On 27 May Al-Ahram announced that the demonstrations had escalated into armed revolution. The area between Nablus, Jenin, Tulkaram and Haifa, it wrote, now resembled a theatre of war. "The rebels are holed up in the mountains and airplanes are flying overhead in order to locate their positions while soldiers swarm the cities in pursuit of others." Meanwhile, in Wadi Al-Tuffah, rebels and soldiers challenged each other in a face-off that lasted more than an hour, during which hundreds of bullets and dozens of grenades were fired. In Nablus, a squadron of revolutionaries attacked the British police barracks. "The assault lasted more than an hour resulting in numerous casualties, although the figures are not yet known." In Nazareth, "women demonstrators pelted a Jewish car escorted by an armoured vehicle with stones. Soldiers arrived on the scene immediately and a stray bullet struck a 20-year-old Arab girl, killing her instantly."
As the foregoing suggests, Palestinian women were active participants in the events. Not only did they stage demonstrations but they also mobilised themselves in other ways. We read for example of a women's delegation from Jerusalem that toured neighbouring towns and villages soliciting donations for the victims. "People -- both men and women -- were very generous in their contributions. Women donated their silver and gold jewellery to the delegation, and cheered, 'We sacrifice ourselves for our nation!'"
The Al-Ahram correspondent could not be everywhere at once. The newspaper therefore turned to other British news sources for updates on the situation in Tel Aviv and Jaffa. According to one British newspaper, the inhabitants of these two cities had been unable to get a wink's sleep at night, "having been kept awake by the deafening reverberations of exploding bombs and gunfire." The article continued, "five bombs were detonated in various parts of the city. One of them was thrown from a mosque into the middle of a police patrol."
On 31 May, Al-Ahram 's correspondent again observed that more rebels were cropping up in Palestinian land with every passing day. Seemingly present everywhere, they focussed their efforts primarily in striking at Jewish interests. On the Jericho- Jerusalem road, a band of rebels fired upon a police convoy that was escorting trucks belonging to a Jewish-owned potassium company. There were assaults on numerous Jewish settlements near Jaffa during which the assailants burned Jewish property and cut telephone wires. Another group of villagers attacked a Jewish settlement near Al- Majdal and exchanged fire with police forces who were guarding the stone-pulverising and tannery machinery belonging to the inhabitants of the settlement. "The exchange of fire between the two sides lasted until the ammunition of the police ran out, at which point the rebels captured the police and set fire to the machines, destroying all of them." In other assaults against Jewish settlements, rebels cut down orange trees and demolished the crops.
As one follows the developments of the 1936 Palestinian revolution one realises that its activities were far from random. A close reading of Al-Ahram 's report of 4 November, for example, indicates that the resistance had focussed its efforts on public utilities and on symbols of the mandate authority. That there was a central organising agency was also evident from the many acts of civil disobedience and labour strikes. Inhabitants of the Beni Malek and Safafa villages outside Jerusalem refused to pay taxes and, in one case, chased the tax collector out of the village. Telephone company workers engaged to plant telephone poles between Ras Al-Ain and Raanana went on strike, as did workers for the sanitation authority in Jaffa and Acre, "leading to a horrifying accumulation of filth and refuse in the streets". Soon afterwards, the director of the Supreme Islamic Council announced a strike of all religious courts and waqf (religious endowment) agencies. This was followed by a strike by officials and employees of the municipality of Khalil (Hebron) "in deference to the will of the people and until the demands of the nation are met." Also in Hebron, "bakery workers went on strike and the owners of these stores presented a statement to the British high commissioner declaring their support for the Higher Arab Committee and that 'their strike would last until the end.'"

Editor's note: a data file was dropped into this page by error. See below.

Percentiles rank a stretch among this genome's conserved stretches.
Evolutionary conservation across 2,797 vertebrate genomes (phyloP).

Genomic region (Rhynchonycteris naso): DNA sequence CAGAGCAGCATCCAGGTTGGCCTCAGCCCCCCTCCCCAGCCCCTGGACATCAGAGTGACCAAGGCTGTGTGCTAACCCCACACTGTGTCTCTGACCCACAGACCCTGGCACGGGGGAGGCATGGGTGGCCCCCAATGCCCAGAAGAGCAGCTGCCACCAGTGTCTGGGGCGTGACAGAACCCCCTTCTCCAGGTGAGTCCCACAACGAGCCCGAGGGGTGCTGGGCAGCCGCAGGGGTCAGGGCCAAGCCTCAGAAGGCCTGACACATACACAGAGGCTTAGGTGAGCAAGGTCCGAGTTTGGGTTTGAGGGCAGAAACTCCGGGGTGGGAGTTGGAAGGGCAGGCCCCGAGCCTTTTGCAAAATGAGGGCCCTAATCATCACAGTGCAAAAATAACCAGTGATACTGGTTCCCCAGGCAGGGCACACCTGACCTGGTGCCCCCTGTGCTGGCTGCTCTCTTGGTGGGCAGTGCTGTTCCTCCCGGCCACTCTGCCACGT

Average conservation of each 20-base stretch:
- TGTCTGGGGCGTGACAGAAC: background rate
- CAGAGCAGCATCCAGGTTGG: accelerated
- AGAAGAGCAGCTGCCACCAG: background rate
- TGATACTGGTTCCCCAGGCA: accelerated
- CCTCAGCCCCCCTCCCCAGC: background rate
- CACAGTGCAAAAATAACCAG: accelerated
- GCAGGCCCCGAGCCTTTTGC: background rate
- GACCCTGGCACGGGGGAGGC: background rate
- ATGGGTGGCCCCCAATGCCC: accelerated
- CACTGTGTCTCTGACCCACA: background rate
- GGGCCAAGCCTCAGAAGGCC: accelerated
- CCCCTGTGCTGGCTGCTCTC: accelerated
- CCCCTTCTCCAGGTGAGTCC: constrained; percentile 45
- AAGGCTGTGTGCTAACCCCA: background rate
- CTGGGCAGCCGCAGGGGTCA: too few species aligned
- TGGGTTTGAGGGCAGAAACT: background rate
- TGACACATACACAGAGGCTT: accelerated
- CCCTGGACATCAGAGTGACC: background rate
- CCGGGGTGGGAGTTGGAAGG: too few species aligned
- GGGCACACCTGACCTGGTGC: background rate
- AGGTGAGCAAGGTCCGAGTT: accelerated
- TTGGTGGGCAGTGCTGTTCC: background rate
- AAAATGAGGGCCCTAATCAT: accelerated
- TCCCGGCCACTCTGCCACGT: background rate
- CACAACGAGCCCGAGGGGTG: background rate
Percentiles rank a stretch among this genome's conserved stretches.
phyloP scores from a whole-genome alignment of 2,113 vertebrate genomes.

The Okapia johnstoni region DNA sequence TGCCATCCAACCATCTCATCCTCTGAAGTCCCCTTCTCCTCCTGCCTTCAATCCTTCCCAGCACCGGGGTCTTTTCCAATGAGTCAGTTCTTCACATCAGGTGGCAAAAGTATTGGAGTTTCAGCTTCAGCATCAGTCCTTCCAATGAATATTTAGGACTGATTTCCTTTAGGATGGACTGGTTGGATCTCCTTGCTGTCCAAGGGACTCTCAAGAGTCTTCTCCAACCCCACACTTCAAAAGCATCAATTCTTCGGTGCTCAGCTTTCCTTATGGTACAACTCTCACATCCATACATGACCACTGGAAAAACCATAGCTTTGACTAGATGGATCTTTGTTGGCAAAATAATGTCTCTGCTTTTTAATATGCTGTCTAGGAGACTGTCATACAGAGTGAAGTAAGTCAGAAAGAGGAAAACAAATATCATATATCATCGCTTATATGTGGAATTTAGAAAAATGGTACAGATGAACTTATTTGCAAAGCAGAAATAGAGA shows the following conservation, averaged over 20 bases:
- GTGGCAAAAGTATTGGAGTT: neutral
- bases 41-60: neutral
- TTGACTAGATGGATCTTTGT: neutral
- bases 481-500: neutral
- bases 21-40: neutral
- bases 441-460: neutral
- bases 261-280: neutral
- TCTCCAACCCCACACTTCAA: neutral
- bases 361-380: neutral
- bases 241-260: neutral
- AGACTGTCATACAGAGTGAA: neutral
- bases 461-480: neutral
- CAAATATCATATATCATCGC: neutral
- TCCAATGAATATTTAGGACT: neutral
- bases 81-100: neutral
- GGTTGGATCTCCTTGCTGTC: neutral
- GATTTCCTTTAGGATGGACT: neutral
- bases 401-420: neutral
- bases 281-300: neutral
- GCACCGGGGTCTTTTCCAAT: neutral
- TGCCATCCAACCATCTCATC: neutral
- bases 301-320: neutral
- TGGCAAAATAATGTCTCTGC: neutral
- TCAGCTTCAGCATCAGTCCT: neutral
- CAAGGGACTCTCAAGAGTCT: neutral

Aware that the British authorities, unprepared for the sudden breakdown in security, would send to the British garrison in Cairo for reinforcements, the revolutionaries severed the telephone lines between Jerusalem and Cairo. Before these could be repaired, they blew up the railway line near Arqouf, "causing the delay of the train arriving from Egypt and also the delay of the train scheduled to depart from Jerusalem." There was also a plot to derail a train carrying two British regiments from Cairo to Jerusalem; however, it was the train preceding it that was derailed, giving security authorities the opportunity to signal the second train in time to spare it the same fate. The revolutionaries were more successful a second time, having removed a rail from the Artouf-Wadi Al-Sarar line, causing a military train to be derailed along that track. Military authorities were eventually to prohibit trains from stopping in certain stations because of the frequency of rebel attacks in those stations, one of which was the station in Al-Ramla.